September is here, and my herbs are getting leggy, shooting up, searching for the warmth of the sun and finding it fading. Another growing season circles the drain. Sad. But I’ve still got lots of lovage and leaf celery. Those two are unstoppable. I don’t generally use a lot of either during the summer, just a hint in a dish, afraid that their strengths will overpower. But now I’m under the gun. Don’t want them to go to waste, and neither one dries well, so I’ve tried highlighting them here in two ways, first in a sort of chunky salsa verde, and then mixed into a little side salad, where I could also use up the handful of cherry tomatoes I still had hanging on the vines. I’m glad I did. The flavors were beautiful. Fall-like, deep but still fresh enough to evoke warm weather feelings.

Leaf celery is celery grown for its leaves, not for its stalks. Its stalks are spindly, its leaves abundant. They’re highly perfumed, but I’ve discovered that you can use a bit more without overkill. Not so with lovage, another celery-flavor herb but more like celery on overdrive. That stuff is rough trade. Two or three leaves in a pot of beans is all that pot can take. Raw in a sauce, the way I’ve used it here, you want to team it up with another strong taste, capers for instance, to balance out its power. In small doses it’s a lovely, truly savory herb. Too much and you’d rather be mopping your floor with it.

You’ll notice that I used ground-up taralli here. I didn’t have any other means of creating breadcrumbs unless I left the apartment, and I didn’t feel like doing that. They work well if you coat them in a bit of olive oil so they don’t get too dry.

Note: If you don’t have leaf celery, use the leaves from regular celery. They’ll taste good, too. If you don’t have lovage, well, maybe you’re lucky.

Breaded Swordfish with Caper Celery Sauce and a Tomato Herb Salad

(Serves 2)

For the caper celery sauce:

½ cup Sicilian salt-packed capers, soaked for about ½ hour and then rinsed and drained
¾ cup leaf celery leaves or regular celery leaves, lightly chopped
2 or 3 lovage leaves, lightly chopped
1 scallion, sliced into thin rounds, using all the tender green part
The juice and grated zest from 1 small lemon
About 4 tablespoons best-quality extra-virgin olive oil
Sea salt

For the salad:

12 cherry tomatoes, cut in half
A handful of leaf celery leaves, lightly ripped
2 lovage leaves, ripped in half
1 garlic clove, smashed with the side of a knife
A drizzle of lemon juice
Salt
Black pepper
Extra-virgin olive oil

For the fish:

12 fennel-flavored taralli
¼ cup grated Grana Padano cheese
Salt
Extra-virgin olive oil
2 swordfish steaks (locally fished in the North Atlantic, if possible), about 1½ inches thick and about 6 to 7 ounces each, the skin removed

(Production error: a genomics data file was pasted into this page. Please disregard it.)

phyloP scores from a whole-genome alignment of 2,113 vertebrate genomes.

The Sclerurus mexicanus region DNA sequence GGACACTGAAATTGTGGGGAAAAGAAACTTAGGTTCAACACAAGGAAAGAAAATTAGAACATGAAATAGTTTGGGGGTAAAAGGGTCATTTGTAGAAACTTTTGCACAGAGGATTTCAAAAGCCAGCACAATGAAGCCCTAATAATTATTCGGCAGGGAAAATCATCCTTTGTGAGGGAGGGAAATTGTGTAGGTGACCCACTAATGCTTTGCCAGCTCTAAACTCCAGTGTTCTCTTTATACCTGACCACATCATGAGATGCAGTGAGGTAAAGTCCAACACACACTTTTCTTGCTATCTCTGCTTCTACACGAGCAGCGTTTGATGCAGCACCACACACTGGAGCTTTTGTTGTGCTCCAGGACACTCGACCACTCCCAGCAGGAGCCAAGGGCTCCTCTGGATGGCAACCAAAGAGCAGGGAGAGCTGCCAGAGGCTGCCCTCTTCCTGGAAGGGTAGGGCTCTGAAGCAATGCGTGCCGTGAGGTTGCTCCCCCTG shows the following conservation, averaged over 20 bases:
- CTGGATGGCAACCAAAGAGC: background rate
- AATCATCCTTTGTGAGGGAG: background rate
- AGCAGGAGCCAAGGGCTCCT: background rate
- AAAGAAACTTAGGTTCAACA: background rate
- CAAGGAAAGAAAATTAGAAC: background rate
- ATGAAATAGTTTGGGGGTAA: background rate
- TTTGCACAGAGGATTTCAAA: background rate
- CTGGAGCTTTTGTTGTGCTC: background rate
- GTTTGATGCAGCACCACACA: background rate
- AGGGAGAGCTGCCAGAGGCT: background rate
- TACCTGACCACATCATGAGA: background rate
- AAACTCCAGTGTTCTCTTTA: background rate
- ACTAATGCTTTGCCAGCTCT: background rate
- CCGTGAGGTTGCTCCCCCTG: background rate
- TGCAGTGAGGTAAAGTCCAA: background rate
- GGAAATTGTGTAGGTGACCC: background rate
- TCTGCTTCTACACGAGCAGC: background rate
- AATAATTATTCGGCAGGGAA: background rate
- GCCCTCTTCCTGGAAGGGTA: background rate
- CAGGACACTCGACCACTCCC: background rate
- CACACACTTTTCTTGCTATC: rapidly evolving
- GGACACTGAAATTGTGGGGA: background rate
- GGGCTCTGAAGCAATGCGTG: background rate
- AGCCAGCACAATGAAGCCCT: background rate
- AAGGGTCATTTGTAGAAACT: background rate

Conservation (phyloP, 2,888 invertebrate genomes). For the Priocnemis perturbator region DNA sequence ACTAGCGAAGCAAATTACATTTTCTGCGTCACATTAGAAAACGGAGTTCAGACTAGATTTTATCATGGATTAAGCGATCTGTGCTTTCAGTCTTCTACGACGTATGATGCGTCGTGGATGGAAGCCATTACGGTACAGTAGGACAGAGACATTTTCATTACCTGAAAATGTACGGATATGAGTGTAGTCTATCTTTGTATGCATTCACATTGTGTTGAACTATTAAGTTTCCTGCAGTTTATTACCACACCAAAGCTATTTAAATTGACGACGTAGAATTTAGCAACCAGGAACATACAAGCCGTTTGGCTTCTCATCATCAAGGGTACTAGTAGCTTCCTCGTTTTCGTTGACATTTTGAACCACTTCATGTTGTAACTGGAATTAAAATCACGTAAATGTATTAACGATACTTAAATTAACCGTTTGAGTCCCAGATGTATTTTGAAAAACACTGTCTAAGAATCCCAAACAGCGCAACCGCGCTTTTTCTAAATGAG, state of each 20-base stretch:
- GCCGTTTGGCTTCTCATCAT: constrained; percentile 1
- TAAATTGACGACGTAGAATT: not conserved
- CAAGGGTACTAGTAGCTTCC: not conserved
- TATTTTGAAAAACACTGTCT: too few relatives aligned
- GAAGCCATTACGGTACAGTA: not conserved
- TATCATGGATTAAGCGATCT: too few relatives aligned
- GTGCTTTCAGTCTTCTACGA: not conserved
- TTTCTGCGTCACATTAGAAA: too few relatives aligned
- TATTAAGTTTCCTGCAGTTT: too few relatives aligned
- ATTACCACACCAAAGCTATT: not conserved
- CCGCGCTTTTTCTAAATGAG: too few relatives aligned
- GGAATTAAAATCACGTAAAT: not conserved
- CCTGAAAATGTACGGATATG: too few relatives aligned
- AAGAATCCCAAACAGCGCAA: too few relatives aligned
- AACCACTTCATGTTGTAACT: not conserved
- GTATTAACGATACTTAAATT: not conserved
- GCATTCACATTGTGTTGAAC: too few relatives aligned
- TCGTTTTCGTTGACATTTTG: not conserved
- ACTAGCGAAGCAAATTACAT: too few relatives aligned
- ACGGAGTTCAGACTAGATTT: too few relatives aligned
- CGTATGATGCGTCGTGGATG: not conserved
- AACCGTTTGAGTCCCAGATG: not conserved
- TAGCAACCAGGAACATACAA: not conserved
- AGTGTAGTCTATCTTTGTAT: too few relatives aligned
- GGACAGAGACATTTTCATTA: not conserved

Black pepper

Put all the ingredients for the caper celery sauce in a small bowl, and give them a good mix. Let the sauce sit to develop flavor while you get on with the rest of the dish. For the salad, put the tomatoes and herbs in a bowl. Make a quick vinaigrette with the garlic, lemon juice, salt, black pepper, and some more of your good olive oil. Pour the vinaigrette over the tomatoes, and give them a quick toss. Remove the garlic.

Put the taralli in a food processor, and grind finely. Add the Grana Padano, a little salt, and a drizzle of olive oil, and pulse a few times until the mix looks a bit moist. Pour it out onto a plate.

Season the swordfish lightly with salt and black pepper, and then press it into the taralli crumbs, coating it well both top and bottom.

Set up a shallow-sided sauté pan, and pour in about ½ inch of olive oil. Let it get hot over medium-high heat. Add the swordfish steaks, and cook them without moving them around at all until they’re golden on one side, about 4 minutes or so. Give them a flip, and brown their other side, turning down the heat a little so they can cook through without too much darkening, about another 4 minutes, just until the fish is tender when poked with a knife. Swordfish dries out easily, so keep an eye on it to make sure it doesn’t overcook.

Plate the swordfish, spooning a good amount of the caper sauce on top. Arrange the tomato salad a little to the side. Serve right away.

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Sausage Maker, by MIchael DeBrito, 2008.

Recipe below: Orecchiette with Swiss Chard, Fennel Sausage, and Lemon

It has been the summer of rain. Many of my herbs have got waterlogged and root rot. My basil, one of my most loved plants, turned yellow and drooped and then just wilted altogether. And I planted a lot of basil—Genoa basil, sweet basil, Thai basil, whose taste drives me crazy, opal basil, cinnamon basil. All those plants just tanked. This caused me much anxiety. I kept replanting, and finally I just gave up and bought basil from farmers’ markets (although I certainly couldn’t find all the beautiful varieties that I wanted growing in my little garden). How are they keeping their basil healthy? When I asked at Migliorelli farms, she just said, yeah, it’s been a strange year. Professional farmers have their ways, and I guess we’re not allowed to know about them. Dying and dead basil remains a summer torment.

I’ve become so alarmed at not having basil that whenever I see it at a farm stand I buy it, not knowing exactly what I’ll use it for and worried I might waste some of the huge bunch I’m forced to purchase. I’ve been throwing it into dishes where in the past I wouldn’t have thought would work, for instance, in this pasta where the main ingredient is Swiss chard. Swiss chard and basil seem an odd couple, the chard being strong, slightly bitter, and even a little metallic. I often don’t use any herb with chard, and almost never with broccoli rabe, another green that I find is complete in itself.  But this time, with my chard, I threw in a big handful of basil at the end, because I had bought so much, and, you know. . . . And something good came of it. The two tastes melded into one, the basil tamping down the bitter chard and introducing a sweetness that seemed to be born of the mix, not a characteristic of either of these ingredients itself. Live and learn about herbs.